Update: The clever fellows over at Netputing bundled the files together with a snazzy install/uninstall button to produce AirPrint Hactivator, which takes care of all the under the hood business for you. The same caveats apply: remember that you are installing obsolete/beta system files, use at your own risk, and if you'd prefer a supported product there are options.
Mac OS X 10.6.5 was released yesterday, and one of the features it was expected to bring to the table was support for AirPrint, a new feature in iOS 4.2 that was supposed to enable wireless printing from an iPad, iPhone, or iPod touch. Unfortunately, whether it's because of technical problems or patent trolling, Apple pulled support for this feature at the last minute. In its current incarnation, AirPrint in iOS 4.2 will now only work with specific printers that come with AirPrint functionality built-in... and you probably don't own one of those.
iOS 4.2 hasn't been officially released yet, but some enterprising developers, Steven Troughton-Smith and Patrick McCarron, have already found a way to re-enable AirPrint functionality in Mac OS X 10.6.5. Apparently, three files from earlier developer builds of 10.6.5 were removed or altered for the final public release, and it's these files that are essential to restoring full AirPrint functionality. Click "Read More" for a walkthrough on how to enable AirPrint.
The usual caveat: This procedure involves a moderate degree of peril, and TUAW cannot help you if you mess up your system. Proceed at your own risk.
What you'll need
This procedure isn't terribly complicated, but it does involve at least one Terminal command. If you're afraid of the Terminal, you probably shouldn't attempt this.
1. You must have Mac OS X 10.6.5 installed.
2. You must have iOS 4.2 on your iDevice. If you don't want to wait for the official release, you can install the 4.2 gold master release right now with a minimum of fuss.
3. You must have the three files from the earlier developer builds of 10.6.5. We probably shouldn't give you the direct link, but if you're savvy enough to follow these directions, you're also probably savvy enough to find the files yourself via a Google search. Once downloaded, the filenames should be urftopdf, apple.convs, and apple.types.
What to do
Once all the required pieces are in place, it's time to fire up the Terminal, because the files you need to move around will be going into folders that aren't normally visible in the Finder (alternatively, if you know how, you can use Terminal commands to move the files into place and skip the "Make invisible files visible" step).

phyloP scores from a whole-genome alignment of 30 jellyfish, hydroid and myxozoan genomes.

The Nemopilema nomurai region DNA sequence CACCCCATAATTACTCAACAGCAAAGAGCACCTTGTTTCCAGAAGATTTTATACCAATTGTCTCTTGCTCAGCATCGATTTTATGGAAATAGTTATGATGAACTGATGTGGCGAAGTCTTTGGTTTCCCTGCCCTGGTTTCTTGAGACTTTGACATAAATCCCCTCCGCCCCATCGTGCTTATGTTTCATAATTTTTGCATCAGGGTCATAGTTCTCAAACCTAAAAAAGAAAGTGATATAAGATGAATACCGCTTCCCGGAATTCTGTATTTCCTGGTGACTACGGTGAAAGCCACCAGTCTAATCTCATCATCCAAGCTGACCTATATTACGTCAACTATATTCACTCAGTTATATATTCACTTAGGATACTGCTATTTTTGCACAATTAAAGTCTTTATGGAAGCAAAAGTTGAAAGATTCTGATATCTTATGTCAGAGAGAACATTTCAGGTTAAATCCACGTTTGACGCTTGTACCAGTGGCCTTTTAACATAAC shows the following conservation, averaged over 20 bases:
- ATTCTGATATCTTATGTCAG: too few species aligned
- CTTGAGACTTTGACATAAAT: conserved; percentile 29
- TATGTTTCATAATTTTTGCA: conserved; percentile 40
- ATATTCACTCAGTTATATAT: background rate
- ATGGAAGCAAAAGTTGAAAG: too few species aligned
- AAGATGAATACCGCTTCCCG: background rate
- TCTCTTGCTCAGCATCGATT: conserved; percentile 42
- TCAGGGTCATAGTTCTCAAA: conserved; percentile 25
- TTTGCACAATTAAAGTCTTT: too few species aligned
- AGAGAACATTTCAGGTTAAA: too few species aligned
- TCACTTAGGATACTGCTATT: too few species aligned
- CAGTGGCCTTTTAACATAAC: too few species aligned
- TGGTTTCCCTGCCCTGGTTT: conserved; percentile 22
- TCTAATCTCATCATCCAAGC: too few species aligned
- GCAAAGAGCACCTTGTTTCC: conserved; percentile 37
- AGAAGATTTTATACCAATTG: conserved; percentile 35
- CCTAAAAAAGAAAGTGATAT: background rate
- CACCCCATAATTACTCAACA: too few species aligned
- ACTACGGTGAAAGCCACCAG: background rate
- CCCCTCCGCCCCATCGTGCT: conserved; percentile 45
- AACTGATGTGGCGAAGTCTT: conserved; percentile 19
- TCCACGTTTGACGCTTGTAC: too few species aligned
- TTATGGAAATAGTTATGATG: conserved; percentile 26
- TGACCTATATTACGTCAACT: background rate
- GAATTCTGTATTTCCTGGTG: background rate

1. Use the following commands to make invisible files visible:
defaults write com.apple.finder AppleShowAllFiles TRUE
Once the Finder comes back up, you'll see an immense clutter of grey-texted files you may have never seen before. That's good.
2. Go to your main directory in the Finder (i.e., click your computer's name in the sidebar of the Finder) and locate a folder with grey text called "usr".
3. Move the following files to the following locations (you'll have to authenticate with your password each time you move files):
4. Once all the files are in place, input the following commands in Terminal to re-hide all those normally invisible files:
defaults write com.apple.finder AppleShowAllFiles FALSE
5. Restart your Mac.
6. Once your Mac is restarted, go into the "Printer and Fax" portion of System Preferences and delete the printer you want to use for AirPrint.
7. Re-add the printer.
8. Print something from your iPad, iPhone, or iPod touch, because now AirPrint should work on your shared printer.
Personally, I've never regarded printing from my iPhone 4 as a critical feature, and I'm betting many other iOS users haven't, either (with the possible exception of iPad users who use iWork a lot). But whether it's because you actually do have the need to print from an iOS device, or you just want to "stick it to the man" and enable functionality we were promised months ago, the above procedure definitely works. I've tested it myself, and I successfully managed to use AirPrint to print an e-mail from my wife with no issues at all. This may be the only time I ever actually use AirPrint, but at least now I know I can use it if I want to.